Were you asleep?
(Their heads strain towards each other, fail to meet,
fall apart again.)
Why this farce, day after day?
Nell shows that she is aware of the fact that they are living days that are imitations of each other, and she is not happy about it. It is understood that she is complaining about those days of repetition through the choice of the word ‘farce’. ‘Farce’ means a comic play or film where the characters become involved in unlikely situations; thus, it is a very suitable definition to describe the situation in which the characters of Endgame are surviving.
According to Deleuze’s project repetition in language creates a new meaning and not the same. Consequently, repetition of language patterns provides a convenient ground for Beckett’s darkly comic characters who make Endgame articulates itself as a series of repetitions. The language in Endgame is employed to display that there are sudden exchanges of trivial talk and quick shifts from one subject to the other, which quite well reflect that language is needed only to affirm that the characters are alive, not for an effective communication. As each character articulates what he wishes without waiting for a comprehensive reply, this situation results in independent utterances in the same dialogue:
You were in such fits that we capsized. By rights
we should have been drowned.
It was because I felt happy.
It was not, it was not, it was my STORY and
nothing else. Happy! Don’t you laugh at it still?
Every time I tell it. Happy!
It was deep, deep. And you could see down to the bottom. So
white. So clean. (21).
In the case of Nell and Nagg’s dialogue, both characters are talking about the same experience concerning their going out rowing on Lake Como. However, each is verbalizing just his/her own perspective and understanding regardless of the other. Similarly, while Hamm is trying to silence his parents after Nagg tells his story about the tailor, Nell suddenly bursts out and says, “You could see down to the bottom” (23). Her utterance is irrelevant to the dialogue and lacks in context. That is why, it is difficult to grasp the meaning or significance of it.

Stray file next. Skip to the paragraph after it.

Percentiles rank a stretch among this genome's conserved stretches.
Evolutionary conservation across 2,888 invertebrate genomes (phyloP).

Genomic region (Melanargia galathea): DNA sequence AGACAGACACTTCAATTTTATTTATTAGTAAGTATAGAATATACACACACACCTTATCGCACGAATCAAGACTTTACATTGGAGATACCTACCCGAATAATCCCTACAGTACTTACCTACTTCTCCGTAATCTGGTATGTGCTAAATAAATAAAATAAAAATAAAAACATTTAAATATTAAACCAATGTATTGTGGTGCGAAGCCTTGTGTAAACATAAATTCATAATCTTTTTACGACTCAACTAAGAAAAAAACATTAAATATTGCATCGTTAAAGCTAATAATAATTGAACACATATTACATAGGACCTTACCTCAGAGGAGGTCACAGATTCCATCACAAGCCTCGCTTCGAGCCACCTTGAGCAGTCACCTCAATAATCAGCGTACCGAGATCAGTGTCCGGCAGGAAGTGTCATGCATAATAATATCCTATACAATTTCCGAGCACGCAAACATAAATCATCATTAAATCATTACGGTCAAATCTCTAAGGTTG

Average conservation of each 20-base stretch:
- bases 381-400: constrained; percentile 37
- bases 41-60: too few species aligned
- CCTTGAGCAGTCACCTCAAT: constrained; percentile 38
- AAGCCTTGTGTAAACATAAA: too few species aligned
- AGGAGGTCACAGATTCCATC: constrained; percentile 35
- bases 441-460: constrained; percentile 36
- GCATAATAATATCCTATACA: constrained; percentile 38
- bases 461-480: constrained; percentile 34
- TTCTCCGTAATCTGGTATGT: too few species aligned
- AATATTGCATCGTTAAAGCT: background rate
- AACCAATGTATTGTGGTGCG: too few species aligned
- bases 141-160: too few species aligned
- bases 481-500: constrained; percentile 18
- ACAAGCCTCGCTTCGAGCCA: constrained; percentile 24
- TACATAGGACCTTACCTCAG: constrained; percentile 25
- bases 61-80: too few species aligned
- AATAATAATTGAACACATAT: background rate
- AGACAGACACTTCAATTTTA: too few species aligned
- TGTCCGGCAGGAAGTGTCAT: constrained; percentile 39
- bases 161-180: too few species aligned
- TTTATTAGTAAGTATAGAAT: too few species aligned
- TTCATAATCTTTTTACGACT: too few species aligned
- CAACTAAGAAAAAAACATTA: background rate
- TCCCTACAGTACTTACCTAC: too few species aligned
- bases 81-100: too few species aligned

Another example of inconsequential dialogues takes place between Hamm and Clov:
If I could kill him I’d die happy.
What’s the weather like? (27)
No sooner is Clov talking about killing him (Hamm) than Hamm suddenly asks what the weather is like. Another one happens when Hamm says “Let us pray to God”, and Nagg says “Me sugar-plum!”. One can observe that shift of the subjects is incredibly fast and common. These examples, which are given above, show that there is a dissolution of the relationship between the speeches and the speakers. Phrases are articulated one after the other, but they are not meaningfully connected and comprehensible. The independence of language is testimony to the fact that the characters are intent upon neither expression nor communication. Since all purpose is absent form their conduct, they really do not need language, which thereupon begins to free itself from them. Moreover, topics in the dialogues are all trivial. There seems to exist nothing which is meaningfully worth communicating.
The basic reason why the dialogues are independent of each other and the subjects are all unimportant is that language lacks purpose:
What month are we?
Close the window, we’re going back.
(Clov closes the window, gets down, pushes the
chair back to its place, remains standing behind it,
head bowed.) Don’t stand there, you give me the shivers!
(Clov returns to his place beside the chair.)
Go and see did he hear me.
(Clov goes to Nagg’s bin, raises the lid, stoops.
Unintelligible words. Clov straightens up.)
(Clov stoops. As before.)
The first time or the second?
(Clov stoops. As before.)
He doesn’t know.
It must have been the second.
We’ll never know.
(He closes lid.) ( 65-66).
The dialogue above between Hamm and Clov lacks a semantic purpose. They are jumping from one topic to the other, and spending time and effort on trivial details and questions that will change nothing even if answered. So, they are exchanging words just to pass the time. Hence, the swift sequence of subjects appears as a shrinking of reality, not to the characters but to the spectators and this impression is intensified by the fact that the characters do not react to one another’s words, and this is presented as perfectly normal behavior.
Being purposeless, language hardly serves the function of communication. The loss of meaning and purpose invades the language in Endgame. To illustrate the